At Alpine Property we have been web based since our inception in 1999. This has had some huge benefits for our business. Apart from anything it has helped us keep at the forefront of technology throughout that time. However to make up for the lack of day to day team contact we arrange a team meeting in Annecy every other month and a team outing twice a year. This year’s summer outing was on a boat trip on Lac Léman. We love to descend out of the mountains to the shores of Lac d’Annecy or Lac Léman. They have an otherworldly feel. It might only take 30 min to get there but when you do it feels like a holiday.
We went for an afternoon’s sail on “La Savoie”. This is a replica of a traditional cargo boat used throughout the 19th century for transporting rock and gravel from the limestone quarries that can be found on the sides of the lake. A boat like this could shift up to 200 tonnes of rock, all of which will have been wheelbarrowed onto it’s deck. Yes, the deck. Not the hold as you might think. The waterline length is 35 m, though for the older sailor it might be better understood as 114 ft.
La Savoie was launched in the year 2000, so it’s only a year younger than Alpine Property.. However it took 3 years to build. It’s design is based on a boat that was originally built in 1896 in Geneva. There are 3 of these traditional boats on the lake. 2 on the Swiss side and La Savoie in France.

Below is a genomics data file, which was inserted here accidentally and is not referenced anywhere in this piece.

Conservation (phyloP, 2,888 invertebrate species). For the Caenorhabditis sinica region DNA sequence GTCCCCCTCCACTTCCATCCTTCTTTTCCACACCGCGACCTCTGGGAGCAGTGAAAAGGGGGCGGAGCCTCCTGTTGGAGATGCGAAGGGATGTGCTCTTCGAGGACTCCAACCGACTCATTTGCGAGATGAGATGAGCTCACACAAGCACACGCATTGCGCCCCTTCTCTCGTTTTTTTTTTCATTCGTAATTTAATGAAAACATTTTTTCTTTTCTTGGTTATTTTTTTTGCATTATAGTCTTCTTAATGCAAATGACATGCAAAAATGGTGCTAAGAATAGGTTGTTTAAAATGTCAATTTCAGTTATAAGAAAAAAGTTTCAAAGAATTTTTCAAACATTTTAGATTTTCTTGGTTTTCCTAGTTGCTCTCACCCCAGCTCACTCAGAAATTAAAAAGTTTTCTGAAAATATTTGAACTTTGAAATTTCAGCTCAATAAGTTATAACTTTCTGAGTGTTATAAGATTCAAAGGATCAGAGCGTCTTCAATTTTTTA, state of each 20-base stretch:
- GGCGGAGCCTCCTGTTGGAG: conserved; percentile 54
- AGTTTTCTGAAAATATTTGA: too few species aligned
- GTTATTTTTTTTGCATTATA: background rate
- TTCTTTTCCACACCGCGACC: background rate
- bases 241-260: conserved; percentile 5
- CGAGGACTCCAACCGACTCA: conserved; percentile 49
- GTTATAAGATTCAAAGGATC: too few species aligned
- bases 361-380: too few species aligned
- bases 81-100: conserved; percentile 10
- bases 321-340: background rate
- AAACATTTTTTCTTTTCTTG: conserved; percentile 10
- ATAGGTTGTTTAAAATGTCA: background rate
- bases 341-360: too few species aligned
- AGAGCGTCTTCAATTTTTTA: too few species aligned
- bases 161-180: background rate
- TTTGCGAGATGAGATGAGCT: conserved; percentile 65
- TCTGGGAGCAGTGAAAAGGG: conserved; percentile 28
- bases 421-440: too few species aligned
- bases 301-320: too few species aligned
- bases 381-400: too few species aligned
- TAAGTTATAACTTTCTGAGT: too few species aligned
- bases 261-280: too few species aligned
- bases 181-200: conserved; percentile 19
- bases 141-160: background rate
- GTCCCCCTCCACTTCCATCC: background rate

We had been trying to organise this trip for a few years. La Savoie had been in dry dock for a refit in 2014 and 2015. It was relaunched in 2016 but taken out of service again in early 2018 because of a problem with the masts. In fact these boats have 2 parts to their mast. The mast and the enormous “lateen” (antenne in French). They are called Lateen rigs, a derivative of “latin”. They came about as an evolution of the square rigged ships. For the sailors among you, this evolution allows the boat to sail further into the wind than the older square rigged ship.
Sorting out the new antenne’s was a saga in itself. You can’t order this sort of thing online! They needed 2 very long slow-grown Spruce. In this case 27 m long. These exist around the Lac de Montriond. The Mairie of Montriond kindly donated a couple for the job. Cutting them down and transporting them whole to the workshop by Lac Léman warranted an article in the paper. Then follows hours of preparation and 3 coats of varnish. In total they estimate 450 hrs of work, so something like 20,000€ to turn these tree trunks into useful “antenne”.
These eye watering figures are just the tip of the iceberg when it comes to running costs. Apparently La Savoie requires new sails. Much of the fabrication is done by hand. Not even with a machine. Many of threads are hand stitched! The total sail area is 350 m2 . There is only one company in France that can undertake the job. The cost of the three sails amounts to a staggering 70,000€!
We went out for a couple of hours. It was a private trip which we had restricted to 38 people. Below this number the crew will sail the boat. They got us involved with a bit of hauling to hoist the sails up and even let us helm for a while. They will take up to 70 passengers, however with this number the deck becomes too crowded to safely sail, in which case they will just use the motor.
These trips are open to the public April through to October. Generally on weekends at a cost of 18 euros. A few times of year they run a day cruise over to Switzerland for 90 euros with lunch included!
Further information can be found here https://www.barquelasavoie.com/